Proverbs 17:24
Parallel Verses
New International Version
A discerning person keeps wisdom in view, but a fool's eyes wander to the ends of the earth.

King James Bible
Wisdom is before him that hath understanding; but the eyes of a fool are in the ends of the earth.

Darby Bible Translation
Wisdom is before him that hath understanding; but the eyes of a fool are in the ends of the earth.

World English Bible
Wisdom is before the face of one who has understanding, but the eyes of a fool wander to the ends of the earth.

Young's Literal Translation
The face of the intelligent is to wisdom, And the eyes of a fool -- at the end of the earth.

Proverbs 17:24 Parallel
Commentary
Clarke's Commentary on the Bible

Are in the ends of the earth - Wisdom is within the sight and reach at every man: but he whose desires are scattered abroad, who is always aiming at impossible things, or is of an unsteady disposition, is not likely to find it.

Treasury of Scripture Knowledge

before

Proverbs 14:6 A scorner seeks wisdom, and finds it not: but knowledge is easy to him that understands.

Proverbs 15:14 The heart of him that has understanding seeks knowledge: but the mouth of fools feeds on foolishness.

Ecclesiastes 2:14 The wise man's eyes are in his head; but the fool walks in darkness: and I myself perceived also that one event happens to them all.

Ecclesiastes 8:1 Who is as the wise man? and who knows the interpretation of a thing? a man's wisdom makes his face to shine...

John 7:17 If any man will do his will, he shall know of the doctrine, whether it be of God, or whether I speak of myself.

the eyes

Proverbs 23:5 Will you set your eyes on that which is not? for riches certainly make themselves wings; they fly away as an eagle toward heaven.

Psalm 119:37 Turn away my eyes from beholding vanity; and quicken you me in your way.

Ecclesiastes 6:9 Better is the sight of the eyes than the wandering of the desire: this is also vanity and vexation of spirit.

1 John 2:16 For all that is in the world, the lust of the flesh, and the lust of the eyes, and the pride of life, is not of the Father...

Library
April 8. "A Merry Heart Doeth Good Like a Medicine" (Prov. xvii. 22).
"A merry heart doeth good like a medicine" (Prov. xvii. 22). King Solomon left among his wise sayings a prescription for sick and sad hearts, and it is one that we can safely take. "A merry heart doeth good like a medicine." Joy is the great restorer and healer. Gladness of spirit will bring health to the bones and vitality to the nerves when all other tonics fail, and all other sedatives cease to quiet. Sick one, begin to rejoice in the Lord, and your bones will flourish like an herb, and your cheeks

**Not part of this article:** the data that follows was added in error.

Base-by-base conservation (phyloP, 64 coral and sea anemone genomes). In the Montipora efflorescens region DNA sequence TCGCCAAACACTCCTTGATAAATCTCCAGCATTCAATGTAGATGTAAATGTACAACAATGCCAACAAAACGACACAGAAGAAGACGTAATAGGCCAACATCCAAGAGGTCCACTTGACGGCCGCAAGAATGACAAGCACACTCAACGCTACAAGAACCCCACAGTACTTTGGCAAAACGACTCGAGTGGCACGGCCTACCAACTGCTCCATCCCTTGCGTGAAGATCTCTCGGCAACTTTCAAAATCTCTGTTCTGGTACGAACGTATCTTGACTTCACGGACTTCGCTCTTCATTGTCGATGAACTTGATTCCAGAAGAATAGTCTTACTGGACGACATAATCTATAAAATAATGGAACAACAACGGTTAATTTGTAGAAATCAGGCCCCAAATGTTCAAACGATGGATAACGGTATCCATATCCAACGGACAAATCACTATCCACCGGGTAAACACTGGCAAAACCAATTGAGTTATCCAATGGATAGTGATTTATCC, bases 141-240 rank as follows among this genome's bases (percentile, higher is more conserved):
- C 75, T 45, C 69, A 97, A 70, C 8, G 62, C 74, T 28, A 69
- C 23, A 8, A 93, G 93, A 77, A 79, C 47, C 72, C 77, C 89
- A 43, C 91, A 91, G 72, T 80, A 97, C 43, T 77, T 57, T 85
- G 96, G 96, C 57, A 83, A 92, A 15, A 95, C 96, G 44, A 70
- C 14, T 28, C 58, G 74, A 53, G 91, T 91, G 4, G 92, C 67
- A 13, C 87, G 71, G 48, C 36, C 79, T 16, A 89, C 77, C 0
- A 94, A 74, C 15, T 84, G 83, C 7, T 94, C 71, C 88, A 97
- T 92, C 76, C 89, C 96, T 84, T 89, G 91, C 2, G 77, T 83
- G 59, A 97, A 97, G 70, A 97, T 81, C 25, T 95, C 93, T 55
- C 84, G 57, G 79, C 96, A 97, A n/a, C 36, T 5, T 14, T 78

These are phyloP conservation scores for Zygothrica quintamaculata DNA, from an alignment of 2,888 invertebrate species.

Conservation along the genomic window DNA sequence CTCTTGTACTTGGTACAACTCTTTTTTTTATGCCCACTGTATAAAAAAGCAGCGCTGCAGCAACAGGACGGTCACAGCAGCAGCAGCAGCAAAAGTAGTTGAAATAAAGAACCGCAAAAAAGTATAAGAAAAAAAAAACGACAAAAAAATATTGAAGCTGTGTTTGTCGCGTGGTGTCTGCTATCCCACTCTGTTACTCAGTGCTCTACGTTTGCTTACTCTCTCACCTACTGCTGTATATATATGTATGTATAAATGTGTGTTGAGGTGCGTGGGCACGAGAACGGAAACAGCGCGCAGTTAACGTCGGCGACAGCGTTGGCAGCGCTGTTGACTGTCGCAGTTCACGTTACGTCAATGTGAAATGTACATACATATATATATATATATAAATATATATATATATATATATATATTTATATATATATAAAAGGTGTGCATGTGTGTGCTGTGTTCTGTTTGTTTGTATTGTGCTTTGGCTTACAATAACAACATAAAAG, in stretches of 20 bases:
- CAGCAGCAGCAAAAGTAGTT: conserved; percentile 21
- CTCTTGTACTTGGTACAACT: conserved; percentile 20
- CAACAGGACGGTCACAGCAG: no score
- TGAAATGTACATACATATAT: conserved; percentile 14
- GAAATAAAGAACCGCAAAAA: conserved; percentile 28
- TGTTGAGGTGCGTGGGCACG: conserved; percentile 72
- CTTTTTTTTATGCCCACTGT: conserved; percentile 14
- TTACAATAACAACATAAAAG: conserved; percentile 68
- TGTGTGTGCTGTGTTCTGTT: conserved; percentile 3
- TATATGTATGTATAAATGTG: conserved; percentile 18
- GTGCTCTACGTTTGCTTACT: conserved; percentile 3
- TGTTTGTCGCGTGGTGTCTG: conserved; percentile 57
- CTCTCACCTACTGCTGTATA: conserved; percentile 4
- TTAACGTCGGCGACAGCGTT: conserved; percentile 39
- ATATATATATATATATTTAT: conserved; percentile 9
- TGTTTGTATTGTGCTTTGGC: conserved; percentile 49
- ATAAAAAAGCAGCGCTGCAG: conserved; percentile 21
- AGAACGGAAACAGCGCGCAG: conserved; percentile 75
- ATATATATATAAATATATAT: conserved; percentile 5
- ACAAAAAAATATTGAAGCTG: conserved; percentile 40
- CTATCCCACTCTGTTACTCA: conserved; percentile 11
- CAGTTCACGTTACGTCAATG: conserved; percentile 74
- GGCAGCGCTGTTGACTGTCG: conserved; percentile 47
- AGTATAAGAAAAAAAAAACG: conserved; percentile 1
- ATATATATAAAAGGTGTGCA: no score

Rev. A. B. Simpson—Days of Heaven Upon Earth

Its Meaning
Deliverance from the condemning sentence of the Divine Law is the fundamental blessing in Divine salvation: so long as we continue under the curse, we can neither be holy nor happy. But as to the precise nature of that deliverance, as to exactly what it consists of, as to the ground on which it is obtained, and as to the means whereby it is secured, much confusion now obtains. Most of the errors which have been prevalent on this subject arose from the lack of a clear view of the thing itself, and
Arthur W. Pink—The Doctrine of Justification

An Analysis of Augustin's Writings against the Donatists.
The object of this chapter is to present a rudimentary outline and summary of all that Augustin penned or spoke against those traditional North African Christians whom he was pleased to regard as schismatics. It will be arranged, so far as may be, in chronological order, following the dates suggested by the Benedictine edition. The necessary brevity precludes anything but a very meagre treatment of so considerable a theme. The writer takes no responsibility for the ecclesiological tenets of the
St. Augustine—writings in connection with the donatist controversy.

An Exhortation to Peace and Unity
[ADVERTISEMENT BY THE EDITOR] This treatise was first published in 1688, after Bunyan's death, at the end of the second edition of the Barren Fig Tree, with a black border round the title. It was continued in the third edition 1692, but was subsequently omitted, although the Barren Fig Tree was printed for the same publisher. It has been printed in every edition of Bunyan's Works. Respect for the judgment of others leads me to allow it a place in the first complete edition, although I have serious
John Bunyan—The Works of John Bunyan Volumes 1-3

Cross References
Ecclesiastes 2:14
The wise have eyes in their heads, while the fool walks in the darkness; but I came to realize that the same fate overtakes them both.

Proverbs 17:25
A foolish son brings grief to his father and bitterness to the mother who bore him.

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